FOUNDATIONS OF DISEASE THREE - PATHOLOGY OF THE INTEGUMENT AND ALIMENTARY SYSTEMS - 2017/8

Module code: VMS2003

Module provider

School of Veterinary Medicine

Module Leader

CONTADINI F Dr (Vet Med)

Number of Credits

15

ECT Credits

7.5

Framework

FHEQ Level 5

JACs code

D323

Module cap (Maximum number of students)

N/A

Module Availability

Semester 1

Overall student workload

Independent Study Hours: 86

Lecture Hours: 32

Tutorial Hours: 6

Laboratory Hours: 11.5

Assessment pattern

Assessment type Unit of assessment Weighting
Practical based assessment PBL ASSESSMENT 10%
Practical based assessment PRACTICAL REPORTS 10%
Practical based assessment STEEPLECHASE 30%
Examination WRITTEN EXAMINATION 50%

Alternative Assessment

Resits for practical reports will involve the preparation of a reflective writing report on an area related to the failed module. Resits for PBL assessments will involve a viva voce in a predetermined area related to the failed module.

Prerequisites / Co-requisites

Successful completion of all First BVMSci year units

Module overview

This module introduces the student to the pathology of the integument and alimentary tract, including the infectious disease agents that affect them. The changes to skin and alimentary tract seen with disease or invasion by viruses, bacteria, parasites and fungal agents will be introduced. These diseases will be presented in context of One Health and underpinned with clinical case examples introducing clinical pathology results from the various veterinary species.

Module aims

 Introduce the terminology of systemic skin and alimentary tract pathology based on aetiopathogenesis, and gross and microscopic appearance of non infectious, infectious and immune-mediated lesions.

Increase the students' ability to describe the abnormal and write a concise report of findings using the appropriate terminology and methods to record findings 

Learning outcomes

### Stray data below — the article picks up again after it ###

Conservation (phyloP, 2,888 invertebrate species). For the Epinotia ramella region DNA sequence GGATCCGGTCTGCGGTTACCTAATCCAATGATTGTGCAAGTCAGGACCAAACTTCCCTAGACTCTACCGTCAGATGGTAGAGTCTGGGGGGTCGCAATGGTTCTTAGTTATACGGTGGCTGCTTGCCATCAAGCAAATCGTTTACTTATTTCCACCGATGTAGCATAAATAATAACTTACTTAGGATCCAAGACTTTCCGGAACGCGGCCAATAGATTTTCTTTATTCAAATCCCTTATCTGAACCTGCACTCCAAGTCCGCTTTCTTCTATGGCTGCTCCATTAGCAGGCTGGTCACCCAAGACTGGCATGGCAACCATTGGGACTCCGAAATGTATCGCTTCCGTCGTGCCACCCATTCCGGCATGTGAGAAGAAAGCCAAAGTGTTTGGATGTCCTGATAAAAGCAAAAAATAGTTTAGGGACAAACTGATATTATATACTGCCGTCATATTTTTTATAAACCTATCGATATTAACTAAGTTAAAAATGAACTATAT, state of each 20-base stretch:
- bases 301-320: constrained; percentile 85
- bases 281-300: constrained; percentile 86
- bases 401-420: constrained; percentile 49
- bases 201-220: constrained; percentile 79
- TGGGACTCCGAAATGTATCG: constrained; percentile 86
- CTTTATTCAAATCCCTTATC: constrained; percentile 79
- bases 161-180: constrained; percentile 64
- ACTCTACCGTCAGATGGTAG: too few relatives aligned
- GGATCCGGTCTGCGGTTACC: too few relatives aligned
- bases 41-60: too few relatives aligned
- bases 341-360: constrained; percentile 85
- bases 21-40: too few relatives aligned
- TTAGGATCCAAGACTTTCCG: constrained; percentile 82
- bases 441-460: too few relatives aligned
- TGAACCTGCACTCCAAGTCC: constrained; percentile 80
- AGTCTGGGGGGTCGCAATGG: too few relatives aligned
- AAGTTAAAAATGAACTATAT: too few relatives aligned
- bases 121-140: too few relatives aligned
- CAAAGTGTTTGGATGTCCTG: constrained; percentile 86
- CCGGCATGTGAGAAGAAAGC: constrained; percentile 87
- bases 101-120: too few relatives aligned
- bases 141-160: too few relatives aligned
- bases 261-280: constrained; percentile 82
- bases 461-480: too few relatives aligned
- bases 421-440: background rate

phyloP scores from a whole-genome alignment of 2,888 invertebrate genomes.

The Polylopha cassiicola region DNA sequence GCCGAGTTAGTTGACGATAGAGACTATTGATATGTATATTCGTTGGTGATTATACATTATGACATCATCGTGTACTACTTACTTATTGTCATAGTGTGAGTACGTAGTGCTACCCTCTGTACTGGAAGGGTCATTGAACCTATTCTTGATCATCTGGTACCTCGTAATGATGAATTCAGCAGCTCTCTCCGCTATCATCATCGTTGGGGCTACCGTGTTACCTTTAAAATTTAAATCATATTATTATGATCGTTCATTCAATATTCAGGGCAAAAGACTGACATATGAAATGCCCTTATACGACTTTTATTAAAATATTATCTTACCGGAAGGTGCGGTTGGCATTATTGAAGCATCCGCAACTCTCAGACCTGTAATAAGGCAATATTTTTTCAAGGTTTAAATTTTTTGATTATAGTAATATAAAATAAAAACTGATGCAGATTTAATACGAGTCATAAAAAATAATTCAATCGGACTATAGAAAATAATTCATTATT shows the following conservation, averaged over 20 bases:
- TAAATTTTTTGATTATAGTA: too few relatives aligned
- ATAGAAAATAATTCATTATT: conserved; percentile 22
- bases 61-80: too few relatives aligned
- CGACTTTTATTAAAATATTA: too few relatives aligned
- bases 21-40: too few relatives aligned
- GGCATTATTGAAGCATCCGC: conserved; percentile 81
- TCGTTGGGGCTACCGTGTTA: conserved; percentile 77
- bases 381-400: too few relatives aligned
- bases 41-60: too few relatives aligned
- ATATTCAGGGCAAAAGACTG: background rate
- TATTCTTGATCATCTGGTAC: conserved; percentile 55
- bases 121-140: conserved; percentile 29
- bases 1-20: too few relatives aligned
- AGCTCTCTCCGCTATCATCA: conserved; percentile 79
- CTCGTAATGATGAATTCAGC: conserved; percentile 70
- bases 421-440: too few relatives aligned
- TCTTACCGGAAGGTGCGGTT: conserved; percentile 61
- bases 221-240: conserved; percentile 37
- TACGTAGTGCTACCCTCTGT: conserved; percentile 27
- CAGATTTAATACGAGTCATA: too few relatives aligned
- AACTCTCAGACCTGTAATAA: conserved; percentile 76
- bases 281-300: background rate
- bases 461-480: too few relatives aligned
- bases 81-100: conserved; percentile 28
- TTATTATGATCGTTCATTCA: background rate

Attributes Developed
Appreciate the commonality of disease processes across species including concepts of One Health, One Medicine - RCVS KU 1, KU 5 KCPT
Describe the basic mechanisms of infectious disease and apply acquired foundation knowledge relevant to the skin and alimentary tract. RCVS KU 1, KU 5 KPT
Understand what are the causes, development and consequences of infectious and non-infectious disease of the skin and alimentary tract by using the principles of disease: injury, adaptation, inflammation, and repair. RCVS KU 1, KU 5 KPT
Perform sampling methods appropriate to identifying common pathological findings affecting the skin and alimentary tract RCVS 22 KCPT
Recognise and describe infectious disease lesions and agents of the skin and alimentary tract, using appropriate terminology - RCVS 35 KPT
Appreciate the clinical pathological methods and tests used to identify disease of skin and alimentary tract - RCVS 22, 25 KCPT

Attributes Developed

C - Cognitive/analytical

K - Subject knowledge

T - Transferable skills

P - Professional/Practical skills

Module content





Pathology of the skin – infectious, inflammatory, dysplastic, degenerative, neoplasia and other tumours and cutaneous manifestations of systemic disease




Pathology of the adnexa and glands

Pathology of the mammary gland




Normal microflora of epidermis and mucosal surfaces




Mucosal Immunity, especially of the gut




Faecal –oral transmission of infectious pathogens of the alimentary tract




Staphylococcus and Streptococcus: Example of important gram-positive pathogenic bacteria of the skin & mammary gland and alimentary tract




Enterobacteriaceae I: Important gram-negative pathogenic bacteria of the skin, mammary gland and alimentary tract